59. ^ SBSG, 1971: p. 36
  60. ^ Luong, 2003: p. 3
  61. ^ Fawthrop, Tom; "Vietnam's war against Agent Orange", BBC News, 14 June 2004
  62. ^ Fawthrop, Tom; "Agent of Suffering", Guardian, 10 February 2008
  63. ^ York, Geoffrey; Mick, Hayley; "Last Ghost of the Vietnam War" Archived 2009-03-31 at the Wayback Machine, The Globe and Mail, 12 July 2008
  64. ^ Jessica King (10 August 2012). "U.S. in first effort to clean up Agent Orange in Vietnam". CNN. Retrieved 11 August 2012.
  65. ^ "Defoliation" entry in Spencer C. Tucker, ed. (2011). The Encyclopedia of the Vietnam War (2nd ed.). ABC-CLIO. ISBN 978-1-85109-961-0.
  66. ^ BEN STOCKING (22 May 2010) Vietnam, US still in conflict over Agent Orange Associated Press Writer
  67. ^ Collins JJ, Strauss ME, Levinskas GJ, Conner PR (January 1993). "The mortality experience of workers exposed to 2,3,7,8-tetrachlorodibenzo-p-dioxin in a trichlorophenol process accident". Epidemiology. 4 (1): 7–13. doi:10.1097/00001648-199301000-00003. PMID 8420584. S2CID 20291372.
  68. ^ Hay, Alastair (1982). The chemical scythe: lessons of 2, 4, 5-T, and dioxin. Springer. pp. 106–109. ISBN 978-0-306-40973-8.
  69. ^ Hoppe, Robert (2010). The Governance of Problems: Puzzling, Powering and Participation. The Policy Press. p. 151. ISBN 978-1-84742-629-1.
  70. ^ Eijndhoven, J. van; C. Worrell (1991). "Active and passive provision of risk information". In Roger E. Kasperson, Pieter Jan M. Stallen (ed.). Communicating risks to the public: international perspectives. Springer. p. 48. ISBN 978-0-7923-0601-6. Retrieved 19 October 2010.
  71. ^ Miroslav Šuta: Spolana — časovaná bomba na břehu Labe, Sedmá generace, 10/2002
  72. ^ Christoph EH, Umlauf GC, Bidoglio G (September 2004). "PCDD/Fs and Dioxin-like PCBs in Soils after the Flooding of River Elbe and Mulde in 2002". DIOXIN 2004 – 24th Intern. Symposium on Halogenated Environmental Organic Pollutants and POPs, 6–10 September 2004. Berlin.
  73. ^ Miroslav Šuta: Dioxinové kachny "made in Spolana", Sedmá generace, 3/2003
  74. ^ Greenpeace: Carcinogens in human blood near Spolana can cause serious health problems Archived 2009-04-30 at the Wayback Machine
  75. ^ Contamination of chicken eggs near the Spolchemie Ústí nad Labem chemical plant in the Czech Republic by dioxins, PCBs and hexachlorobenzene Archived 2011-07-26 at the Wayback Machine International POP Elimination Network (IPEN)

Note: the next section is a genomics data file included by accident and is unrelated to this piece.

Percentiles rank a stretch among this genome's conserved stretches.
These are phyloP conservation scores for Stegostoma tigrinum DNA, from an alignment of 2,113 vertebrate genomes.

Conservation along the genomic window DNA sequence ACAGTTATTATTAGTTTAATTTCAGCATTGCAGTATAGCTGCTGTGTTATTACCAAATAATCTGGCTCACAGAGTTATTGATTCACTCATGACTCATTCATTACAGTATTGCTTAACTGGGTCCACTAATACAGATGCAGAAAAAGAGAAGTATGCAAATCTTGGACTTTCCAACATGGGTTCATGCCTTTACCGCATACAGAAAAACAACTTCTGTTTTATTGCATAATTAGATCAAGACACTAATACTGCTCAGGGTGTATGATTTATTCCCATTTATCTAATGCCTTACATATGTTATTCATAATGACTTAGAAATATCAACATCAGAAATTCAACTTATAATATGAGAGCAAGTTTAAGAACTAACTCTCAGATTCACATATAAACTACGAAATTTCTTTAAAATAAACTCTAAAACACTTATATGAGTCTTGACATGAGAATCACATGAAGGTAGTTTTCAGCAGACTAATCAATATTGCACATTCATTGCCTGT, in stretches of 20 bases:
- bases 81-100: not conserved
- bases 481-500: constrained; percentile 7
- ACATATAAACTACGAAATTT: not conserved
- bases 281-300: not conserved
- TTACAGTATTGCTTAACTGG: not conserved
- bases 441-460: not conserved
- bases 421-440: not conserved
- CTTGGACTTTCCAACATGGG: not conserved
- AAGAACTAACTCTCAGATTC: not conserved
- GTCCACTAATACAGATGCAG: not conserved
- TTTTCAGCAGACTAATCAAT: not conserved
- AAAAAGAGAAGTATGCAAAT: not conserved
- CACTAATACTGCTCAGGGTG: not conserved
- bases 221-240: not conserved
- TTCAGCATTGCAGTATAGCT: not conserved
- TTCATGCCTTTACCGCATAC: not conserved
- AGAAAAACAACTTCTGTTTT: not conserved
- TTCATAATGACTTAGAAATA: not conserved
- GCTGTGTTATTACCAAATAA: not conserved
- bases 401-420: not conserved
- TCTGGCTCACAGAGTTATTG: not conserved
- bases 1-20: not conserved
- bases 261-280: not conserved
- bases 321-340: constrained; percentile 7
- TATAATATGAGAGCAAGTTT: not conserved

76. ^ Hornblum, Allen M. (1998). Acres of skin: human experiments at Holmesburg Prison: a story of abuse and exploitation in the name of medical science. Routledge. p. 38. ISBN 978-0-415-91990-6. Retrieved 27 February 2010.
  77. ^ "Seveso – 30 Years After" (PDF). Archived from the original (PDF) on 31 December 2006. Retrieved 4 June 2007.
  78. ^ "Icmesa chemical company, Seveso, Italy. 9th July 1976". Retrieved 4 June 2007.
  79. ^ "Seveso". Retrieved 4 June 2007.
  80. ^ "AROUND THE NATION; Times Beach, Mo., Board Moves to Seal Off Town — New York Times". The New York Times. 27 April 1983. Retrieved 4 June 2007.
  81. ^ "AROUND THE NATION; Times Beach, Mo., Votes Itself Out of Existence — New York Times". The New York Times. 3 April 1985. Retrieved 4 June 2007.
  82. ^ Artur Asafiev (29 June 2019). "Ufa Losing Battle Against Dioxins". BlueLink – the Civic Action Network.
  83. ^ Belgian PCB and Dioxin Incident of January–June 1999: Exposure Data and Potential Impact on Health, Environ Health Perspect 109:265–273 (2001). Retrieved on 2011-06-09.
  84. ^ Geusau A, Tschachler E, Meixner M, et al. (1999). "Olestra increases faecal excretion of 2,3,7,8-tetrachlorodibenzo-p-dioxin". Lancet. 354 (9186): 1266–7. doi:10.1016/S0140-6736(99)04271-3. PMID 10520643. S2CID 30933045.
  85. ^ "Miss. jury rules for DuPont in $14m dioxin case". CNN. Retrieved 22 August 2008.[permanent dead link]
  86. ^ "Jury Finds DuPont Dioxins Not Responsible for Child's Death". 11 June 2007. Retrieved 22 August 2008.
  87. ^ McCarthy, Michael; Phillips, John (22 March 2008). "Italy's toxic waste crisis, the Mafia – and the scandal of Europe's mozzarella". The Independent. London. Archived from the original on 19 April 2013. Retrieved 28 March 2008.
  88. ^ Report Inter-Agency Review Group Dioxin (Dec 2008) Archived 2010-12-09 at the Wayback Machine. (PDF). Retrieved on 2011-06-09.
  89. ^ "Peacelink" (PDF). Archived from the original (PDF) on 25 February 2009. Retrieved 31 January 2009.
  90. ^ "Dioxin contamination in Germany Closing information note" (PDF). Archived from the original (PDF) on 14 December 2011. Retrieved 27 November 2011.
  91. ^ Method Collections | Measurement Science | Office of the Science Advisor | US EPA. (2006-06-28). Retrieved on 2011-06-09.
  92. ^ Behnisch, Peter. "" (PDF). Archived from the original (PDF) on 18 April 2014. Retrieved 18 April 2014.